Do not become the go-to person for the cut-and-paste of prior due diligence or ancillary deal documents.
Do not form the view that staying in your office is the best (or only) path to becoming a judge, provided that you can work in a little politics. Too many judges today first saw the inside of a courtroom when they were being measured for their robes, and in my view that is buggering up a lot of things.
This is a people business. Get out to the people. You get the idea?
Now, as I said, this will make you anxious. And this just in: That anxiety will never go away, because if you are doing the work right, what you are doing is important to the people with whom you are interacting—to your clients, it will be unbelievably important. You will be all that stands between them and dishonor or loss of funds or loss of liberty. They will arrive to see you—plaintiffs, defendants, whomever—at best they are misunderstood and at worst they are in so much trouble it is not clear that you are able to dig them out of that hole. But, what you are doing is important, so you will always be somewhat anxious about it, even after you are experienced.
But here is the good news, you will still get butterflies in your stomach when you go into the courtroom, when you pick the jury, when you go to negotiate the deal, when you stand up in the Supreme Court—but the butterflies will fly in formation.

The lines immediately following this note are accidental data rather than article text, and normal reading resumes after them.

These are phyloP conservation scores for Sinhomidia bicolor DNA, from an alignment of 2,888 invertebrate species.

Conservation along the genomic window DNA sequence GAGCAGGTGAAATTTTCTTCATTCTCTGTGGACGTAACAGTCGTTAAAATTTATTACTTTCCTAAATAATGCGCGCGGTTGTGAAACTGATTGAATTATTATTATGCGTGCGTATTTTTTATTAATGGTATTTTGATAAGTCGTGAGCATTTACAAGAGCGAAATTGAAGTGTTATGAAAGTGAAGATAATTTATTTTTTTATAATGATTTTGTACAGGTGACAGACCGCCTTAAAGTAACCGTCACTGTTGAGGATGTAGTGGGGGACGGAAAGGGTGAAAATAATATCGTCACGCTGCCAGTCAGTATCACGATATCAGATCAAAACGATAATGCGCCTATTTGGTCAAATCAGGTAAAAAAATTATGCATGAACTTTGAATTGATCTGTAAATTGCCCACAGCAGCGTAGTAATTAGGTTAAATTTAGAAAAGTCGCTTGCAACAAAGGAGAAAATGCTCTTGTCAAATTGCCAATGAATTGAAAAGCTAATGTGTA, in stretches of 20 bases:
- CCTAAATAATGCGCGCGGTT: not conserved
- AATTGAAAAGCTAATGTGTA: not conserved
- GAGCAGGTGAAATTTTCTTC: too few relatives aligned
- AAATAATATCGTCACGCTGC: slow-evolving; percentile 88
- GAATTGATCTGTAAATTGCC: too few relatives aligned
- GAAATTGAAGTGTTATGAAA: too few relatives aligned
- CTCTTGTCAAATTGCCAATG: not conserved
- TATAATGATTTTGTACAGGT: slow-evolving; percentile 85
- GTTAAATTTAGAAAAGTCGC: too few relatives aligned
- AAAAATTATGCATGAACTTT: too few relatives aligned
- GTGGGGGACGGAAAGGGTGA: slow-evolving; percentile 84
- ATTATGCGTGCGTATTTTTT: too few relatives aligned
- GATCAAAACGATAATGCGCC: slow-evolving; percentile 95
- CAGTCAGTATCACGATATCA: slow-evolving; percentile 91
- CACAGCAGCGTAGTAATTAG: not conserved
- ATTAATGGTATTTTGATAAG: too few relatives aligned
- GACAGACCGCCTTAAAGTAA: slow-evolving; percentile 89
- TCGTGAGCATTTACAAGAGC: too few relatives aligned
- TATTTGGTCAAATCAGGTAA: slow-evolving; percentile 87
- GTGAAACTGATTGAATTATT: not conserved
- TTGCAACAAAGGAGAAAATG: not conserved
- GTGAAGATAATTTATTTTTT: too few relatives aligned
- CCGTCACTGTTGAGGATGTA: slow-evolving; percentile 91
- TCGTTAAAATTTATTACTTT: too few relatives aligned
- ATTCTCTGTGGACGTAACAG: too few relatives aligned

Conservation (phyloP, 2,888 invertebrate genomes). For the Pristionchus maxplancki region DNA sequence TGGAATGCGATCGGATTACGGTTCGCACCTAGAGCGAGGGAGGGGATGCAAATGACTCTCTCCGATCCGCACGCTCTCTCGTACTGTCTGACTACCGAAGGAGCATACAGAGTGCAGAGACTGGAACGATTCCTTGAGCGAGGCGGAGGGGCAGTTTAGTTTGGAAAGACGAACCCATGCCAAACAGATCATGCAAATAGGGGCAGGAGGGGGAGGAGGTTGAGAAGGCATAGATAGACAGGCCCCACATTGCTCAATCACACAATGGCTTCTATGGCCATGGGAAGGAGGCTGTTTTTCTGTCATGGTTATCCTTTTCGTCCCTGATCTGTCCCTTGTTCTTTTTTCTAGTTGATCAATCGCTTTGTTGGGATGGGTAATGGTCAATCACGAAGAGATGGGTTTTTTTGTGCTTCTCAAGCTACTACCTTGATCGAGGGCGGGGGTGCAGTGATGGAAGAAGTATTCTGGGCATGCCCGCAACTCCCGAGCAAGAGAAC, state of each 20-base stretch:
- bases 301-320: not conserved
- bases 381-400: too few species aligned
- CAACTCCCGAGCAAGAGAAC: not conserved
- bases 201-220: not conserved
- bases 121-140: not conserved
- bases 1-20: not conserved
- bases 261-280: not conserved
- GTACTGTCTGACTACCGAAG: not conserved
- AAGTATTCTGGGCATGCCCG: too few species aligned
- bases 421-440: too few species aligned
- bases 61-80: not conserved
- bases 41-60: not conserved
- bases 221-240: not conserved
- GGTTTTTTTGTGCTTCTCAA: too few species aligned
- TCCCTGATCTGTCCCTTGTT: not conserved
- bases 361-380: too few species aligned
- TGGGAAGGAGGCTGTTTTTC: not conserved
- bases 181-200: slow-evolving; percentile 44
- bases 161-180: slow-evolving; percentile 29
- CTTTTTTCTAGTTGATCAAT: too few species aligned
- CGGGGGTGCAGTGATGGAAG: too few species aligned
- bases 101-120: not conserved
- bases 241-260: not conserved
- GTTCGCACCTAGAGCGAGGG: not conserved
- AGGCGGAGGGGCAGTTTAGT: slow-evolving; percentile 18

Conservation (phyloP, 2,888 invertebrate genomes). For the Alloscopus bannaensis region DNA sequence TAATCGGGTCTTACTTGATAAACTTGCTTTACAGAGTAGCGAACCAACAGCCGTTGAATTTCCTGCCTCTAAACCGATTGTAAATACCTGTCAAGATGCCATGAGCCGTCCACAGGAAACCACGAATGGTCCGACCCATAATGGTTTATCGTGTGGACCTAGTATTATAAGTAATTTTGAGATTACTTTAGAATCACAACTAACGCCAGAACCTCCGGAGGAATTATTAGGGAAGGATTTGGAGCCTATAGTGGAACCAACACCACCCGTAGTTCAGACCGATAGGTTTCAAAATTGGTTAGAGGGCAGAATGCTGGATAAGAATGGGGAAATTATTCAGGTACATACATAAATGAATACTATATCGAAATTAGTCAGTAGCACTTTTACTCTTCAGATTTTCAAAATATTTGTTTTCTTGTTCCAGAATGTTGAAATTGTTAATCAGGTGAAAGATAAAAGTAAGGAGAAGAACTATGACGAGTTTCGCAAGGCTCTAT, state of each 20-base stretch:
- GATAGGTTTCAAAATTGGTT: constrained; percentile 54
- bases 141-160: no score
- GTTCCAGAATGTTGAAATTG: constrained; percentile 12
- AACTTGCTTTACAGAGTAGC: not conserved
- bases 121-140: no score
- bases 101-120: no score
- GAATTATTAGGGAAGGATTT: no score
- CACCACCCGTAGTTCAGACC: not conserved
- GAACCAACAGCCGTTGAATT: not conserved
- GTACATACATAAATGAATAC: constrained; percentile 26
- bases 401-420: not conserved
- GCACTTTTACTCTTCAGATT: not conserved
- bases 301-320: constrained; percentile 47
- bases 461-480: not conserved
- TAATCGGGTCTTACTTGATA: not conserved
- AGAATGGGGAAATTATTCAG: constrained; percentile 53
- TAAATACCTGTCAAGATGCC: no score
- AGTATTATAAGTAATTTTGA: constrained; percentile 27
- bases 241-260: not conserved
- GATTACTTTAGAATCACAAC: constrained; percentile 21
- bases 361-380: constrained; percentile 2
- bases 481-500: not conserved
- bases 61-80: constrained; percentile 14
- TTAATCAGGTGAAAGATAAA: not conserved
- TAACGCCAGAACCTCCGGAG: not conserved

For those of you brimming with confidence (and I know you are out there because my son graduated from the Law School and he was one of you), I have different advice, and for that I have only an illustration from the great French actress Sarah Bernhardt (look her up if you don’t know who she is).
Sarah Bernhardt was a martyr, a martyr to stage fright. She would stand in the wings before every performance, throwing up in a bucket. One day, or evening, she was doing this before going on as Phaedra (or whatever). And, she was standing next to two supernumeraries. You know what supernumeraries are? They are those people in the play or the opera who march in carrying spears and wear helmets with fringes and with broom bristles on the top, and then they hold the spears when they stand in the back and say nothing. Those are supernumeraries. She was standing next to two supernumeraries, one of whom said to the other: “I never get stage fright,” and Bernhardt turned around and said, “Don’t worry. When you’re good, you will.” Remember that. You get the idea.